Imagine the playground at your neighborhood elementary school. Picture each child leaving their classroom for a few moments of freedom at recess, with a snack in hand.
Now freeze. Take every Twinkie, bag of spicy Cheetos or fistful of candy and throw it out. Replace it with a shiny green apple, just small enough for a child's hand, or a bag of sliced sweet potatoes that look a little like carrot sticks. Now unfreeze, and watch those kids nosh on wholesome snacks without a thought.
That's the goal of the Fresh Fruit and Vegetable Program. It's run by the USDA, and it offers a grant to provide a basket of farm-fresh goodies to each classroom in nine Title I schools in Lodi Unified School District.
With more than 12 million American children between two and 19 years old considered obese, according to the Center for Disease Control and Prevention in 2008, it's no wonder that fresh local produce and snacks are in demand.
To help combat the problem, the USDA offered $158 million in grants this year to bring that produce to the classroom.
But when the program started in 2008, Heritage Elementary School participated in the national pilot, making it the first school in Lodi Unified to offer fresh produce as snacks.
Principal Maria Cervantes was eager to incorporate the program at her school. Like many educators and parents, she's concerned about instilling positive lifestyle choices early.
"Things will get worse if we do not take a serious focus on changing eating habits," she said.
There are a few purposes in mind. One is to introduce students to foods they might not see at home. Apples and bananas are run of the mill, but what about persimmons? Or jicama?
Another idea is to get it into kids' heads that veggies taste good. Eating raw broccoli or sliced sweet potatoes is delicious, once children are exposed to those foods on a regular basis. Offering an alternative to junk food snacks is often all it takes to change kids' minds.
The bounty doesn't come without a few regulations. Only Title I schools are eligible. The idea is that families who aren't able to pay for their child's school lunches probably aren't able to stock up on fresh veggies at home, either.
These particular foods cannot be paired with other foods. Even if produce for the cafeteria's garden bar comes from the same vendor, these portions have to be eaten as a snack.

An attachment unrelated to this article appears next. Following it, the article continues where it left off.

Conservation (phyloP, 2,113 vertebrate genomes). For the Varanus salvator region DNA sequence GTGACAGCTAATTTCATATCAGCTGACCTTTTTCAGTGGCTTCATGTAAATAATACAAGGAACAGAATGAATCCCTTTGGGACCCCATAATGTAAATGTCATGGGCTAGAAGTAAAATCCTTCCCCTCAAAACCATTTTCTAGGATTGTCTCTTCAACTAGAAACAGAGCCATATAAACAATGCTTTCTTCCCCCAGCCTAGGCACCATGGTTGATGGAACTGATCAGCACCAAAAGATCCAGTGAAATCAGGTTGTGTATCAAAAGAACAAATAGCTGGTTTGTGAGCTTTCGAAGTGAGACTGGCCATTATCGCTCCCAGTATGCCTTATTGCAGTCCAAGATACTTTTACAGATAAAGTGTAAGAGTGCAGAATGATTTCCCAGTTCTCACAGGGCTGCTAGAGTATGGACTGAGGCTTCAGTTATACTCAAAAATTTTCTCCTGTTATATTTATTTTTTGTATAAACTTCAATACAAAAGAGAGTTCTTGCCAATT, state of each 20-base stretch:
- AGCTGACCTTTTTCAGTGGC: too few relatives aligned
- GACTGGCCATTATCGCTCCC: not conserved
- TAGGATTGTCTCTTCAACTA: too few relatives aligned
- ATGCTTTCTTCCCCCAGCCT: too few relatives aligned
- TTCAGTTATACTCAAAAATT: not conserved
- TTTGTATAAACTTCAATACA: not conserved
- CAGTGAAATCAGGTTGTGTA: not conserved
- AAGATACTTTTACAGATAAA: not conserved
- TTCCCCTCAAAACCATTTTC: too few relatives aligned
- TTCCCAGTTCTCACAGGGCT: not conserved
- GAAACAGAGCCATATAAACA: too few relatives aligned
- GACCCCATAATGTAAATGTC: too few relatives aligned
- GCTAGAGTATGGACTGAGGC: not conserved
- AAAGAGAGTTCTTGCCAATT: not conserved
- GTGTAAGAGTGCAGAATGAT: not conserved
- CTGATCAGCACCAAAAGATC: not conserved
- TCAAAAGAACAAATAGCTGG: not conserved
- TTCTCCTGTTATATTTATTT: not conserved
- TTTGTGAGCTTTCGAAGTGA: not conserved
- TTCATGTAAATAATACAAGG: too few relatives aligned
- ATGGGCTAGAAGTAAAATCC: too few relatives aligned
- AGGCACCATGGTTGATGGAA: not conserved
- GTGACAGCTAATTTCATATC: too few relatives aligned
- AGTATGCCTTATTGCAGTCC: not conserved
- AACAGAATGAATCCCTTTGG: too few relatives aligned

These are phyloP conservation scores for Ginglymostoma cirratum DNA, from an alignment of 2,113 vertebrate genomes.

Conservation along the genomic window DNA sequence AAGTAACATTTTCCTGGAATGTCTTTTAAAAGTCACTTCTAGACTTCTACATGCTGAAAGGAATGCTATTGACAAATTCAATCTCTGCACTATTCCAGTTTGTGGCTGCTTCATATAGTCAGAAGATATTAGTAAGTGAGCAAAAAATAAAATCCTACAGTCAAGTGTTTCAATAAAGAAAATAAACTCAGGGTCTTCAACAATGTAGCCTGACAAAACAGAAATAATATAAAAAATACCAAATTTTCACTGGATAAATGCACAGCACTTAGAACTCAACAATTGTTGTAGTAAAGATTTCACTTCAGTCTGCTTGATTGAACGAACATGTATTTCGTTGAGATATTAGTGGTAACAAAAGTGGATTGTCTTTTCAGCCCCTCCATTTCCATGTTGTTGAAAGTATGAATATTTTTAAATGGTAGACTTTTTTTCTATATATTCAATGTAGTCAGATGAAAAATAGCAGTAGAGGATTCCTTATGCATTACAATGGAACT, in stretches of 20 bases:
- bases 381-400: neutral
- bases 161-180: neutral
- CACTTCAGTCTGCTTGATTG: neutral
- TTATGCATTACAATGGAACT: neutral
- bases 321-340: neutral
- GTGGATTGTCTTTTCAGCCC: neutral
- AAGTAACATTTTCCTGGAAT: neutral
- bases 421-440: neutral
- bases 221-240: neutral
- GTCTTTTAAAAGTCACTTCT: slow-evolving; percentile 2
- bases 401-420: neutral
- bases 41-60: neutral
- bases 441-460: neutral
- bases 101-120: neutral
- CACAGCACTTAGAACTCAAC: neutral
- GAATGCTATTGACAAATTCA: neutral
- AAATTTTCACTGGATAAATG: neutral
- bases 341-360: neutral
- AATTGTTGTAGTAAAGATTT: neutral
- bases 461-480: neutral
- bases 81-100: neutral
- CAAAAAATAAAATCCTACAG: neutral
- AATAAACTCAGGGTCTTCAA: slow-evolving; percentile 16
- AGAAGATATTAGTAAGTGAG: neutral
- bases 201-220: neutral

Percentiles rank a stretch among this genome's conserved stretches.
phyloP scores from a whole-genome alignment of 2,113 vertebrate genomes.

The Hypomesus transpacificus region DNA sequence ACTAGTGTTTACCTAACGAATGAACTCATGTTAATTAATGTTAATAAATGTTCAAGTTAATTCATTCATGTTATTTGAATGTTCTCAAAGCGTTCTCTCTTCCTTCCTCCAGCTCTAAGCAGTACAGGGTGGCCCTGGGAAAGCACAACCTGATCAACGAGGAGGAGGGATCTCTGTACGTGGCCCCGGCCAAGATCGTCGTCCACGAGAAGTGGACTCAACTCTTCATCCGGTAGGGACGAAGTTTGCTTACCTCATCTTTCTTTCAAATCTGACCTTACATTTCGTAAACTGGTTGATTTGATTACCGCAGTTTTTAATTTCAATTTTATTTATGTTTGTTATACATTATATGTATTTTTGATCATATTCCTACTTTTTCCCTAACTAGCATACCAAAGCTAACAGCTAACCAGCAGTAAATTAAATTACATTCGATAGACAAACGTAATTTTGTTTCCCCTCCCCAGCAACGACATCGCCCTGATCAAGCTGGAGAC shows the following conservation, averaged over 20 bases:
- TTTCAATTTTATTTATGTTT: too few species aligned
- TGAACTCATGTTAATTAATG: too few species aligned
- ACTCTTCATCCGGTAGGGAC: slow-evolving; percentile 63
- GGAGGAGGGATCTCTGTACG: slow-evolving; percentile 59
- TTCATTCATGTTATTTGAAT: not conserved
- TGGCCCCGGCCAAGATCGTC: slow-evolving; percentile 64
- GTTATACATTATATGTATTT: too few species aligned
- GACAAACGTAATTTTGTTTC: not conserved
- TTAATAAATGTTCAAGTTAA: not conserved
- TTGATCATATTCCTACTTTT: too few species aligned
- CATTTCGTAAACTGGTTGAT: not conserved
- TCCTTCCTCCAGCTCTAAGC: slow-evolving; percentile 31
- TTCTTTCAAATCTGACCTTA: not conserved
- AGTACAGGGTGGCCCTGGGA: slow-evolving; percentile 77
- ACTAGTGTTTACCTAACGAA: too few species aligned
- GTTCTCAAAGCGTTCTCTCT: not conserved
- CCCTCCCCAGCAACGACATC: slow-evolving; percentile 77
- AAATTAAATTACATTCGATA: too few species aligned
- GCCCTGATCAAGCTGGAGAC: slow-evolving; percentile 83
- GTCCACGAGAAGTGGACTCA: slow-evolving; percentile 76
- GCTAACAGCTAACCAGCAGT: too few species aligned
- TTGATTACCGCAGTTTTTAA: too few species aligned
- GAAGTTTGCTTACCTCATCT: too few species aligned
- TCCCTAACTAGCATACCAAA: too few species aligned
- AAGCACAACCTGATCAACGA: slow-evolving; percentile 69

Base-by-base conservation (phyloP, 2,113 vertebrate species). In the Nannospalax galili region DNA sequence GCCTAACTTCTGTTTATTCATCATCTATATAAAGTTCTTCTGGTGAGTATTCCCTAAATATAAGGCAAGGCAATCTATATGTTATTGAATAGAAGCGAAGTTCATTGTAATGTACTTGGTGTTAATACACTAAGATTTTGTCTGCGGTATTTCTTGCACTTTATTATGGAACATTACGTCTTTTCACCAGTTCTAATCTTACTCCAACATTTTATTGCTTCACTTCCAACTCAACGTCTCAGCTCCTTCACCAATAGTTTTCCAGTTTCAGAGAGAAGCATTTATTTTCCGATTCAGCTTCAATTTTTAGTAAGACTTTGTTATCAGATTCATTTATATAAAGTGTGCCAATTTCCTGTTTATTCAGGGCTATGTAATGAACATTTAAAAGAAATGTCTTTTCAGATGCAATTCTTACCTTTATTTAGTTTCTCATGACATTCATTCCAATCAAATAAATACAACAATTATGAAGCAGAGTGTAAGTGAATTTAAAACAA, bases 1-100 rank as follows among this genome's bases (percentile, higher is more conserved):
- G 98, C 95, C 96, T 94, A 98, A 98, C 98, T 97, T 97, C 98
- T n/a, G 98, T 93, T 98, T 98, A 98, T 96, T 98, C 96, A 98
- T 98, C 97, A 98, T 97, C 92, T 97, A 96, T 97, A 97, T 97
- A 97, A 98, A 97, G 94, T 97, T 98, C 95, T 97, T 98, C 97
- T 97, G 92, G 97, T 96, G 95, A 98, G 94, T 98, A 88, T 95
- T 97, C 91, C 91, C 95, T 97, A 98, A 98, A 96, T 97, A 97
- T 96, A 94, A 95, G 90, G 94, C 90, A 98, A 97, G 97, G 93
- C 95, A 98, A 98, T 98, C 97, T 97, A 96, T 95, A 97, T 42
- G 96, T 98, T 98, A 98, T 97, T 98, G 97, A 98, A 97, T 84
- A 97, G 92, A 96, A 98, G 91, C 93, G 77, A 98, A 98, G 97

By now, cafeteria manager Sharene Villanueva is a pro at ordering each round of produce and doling out one class' worth to small wicker baskets.
It does mean more work for her, but she doesn't mind.
"It's worth it to see them eating the fruit over chips," said Villanueva. "It's really nice to see them munch on a fresh apple or tangerine, something healthy. It's a catalyst to better habits."
Villanueva orders her produce each week from Food4Thought, a vendor based in Fresno that works with small, local farms. The food they sell to schools is too small for grocery store shelves, but perfect for little hands. Before it hits the school cafeteria, the food is already washed, prepped and doled into 2-ounce servings.
Most kids at Heritage have stopped bringing their own snacks. They know something good is waiting for them just before recess. Each class sends out two runners to pick up their basket.
On Friday, Erica Mendoza and Joanna Martinez were sent from their fifth-grade classroom.
At home, Mendoza likes to eat sliced and salted mangos. When she goes to the grocery store with her mom and brother, she asks for those tropical fruits and apples.
Martinez was quick to list the rules for eating fruits on the playground.
"You have to clean it up, not leave it on the ground," she said.
And teachers feel better knowing that even the students who missed breakfast have a healthy snack on the way.
It takes effort to bring these foods to kids and make them appealing. But the effort seems to be working.
Students with access to fruits and veggies through this program are eating about half a serving more of these nutrient-rich snacks each day, according to a study released by the USDA in September.
And Lodi Unified officials have noticed.
If the grant is available, Warren Sun, director of food services, hopes to expand the program to more schools.
Perhaps the best testament was the crowd of students around Vargas on Friday morning clamoring for seconds.
"I hope the program continues, because the kids really benefit," she said. "I'd much rather have them have fruit or something healthy."
Contact reporter Sara Jane Pohlman at firstname.lastname@example.org.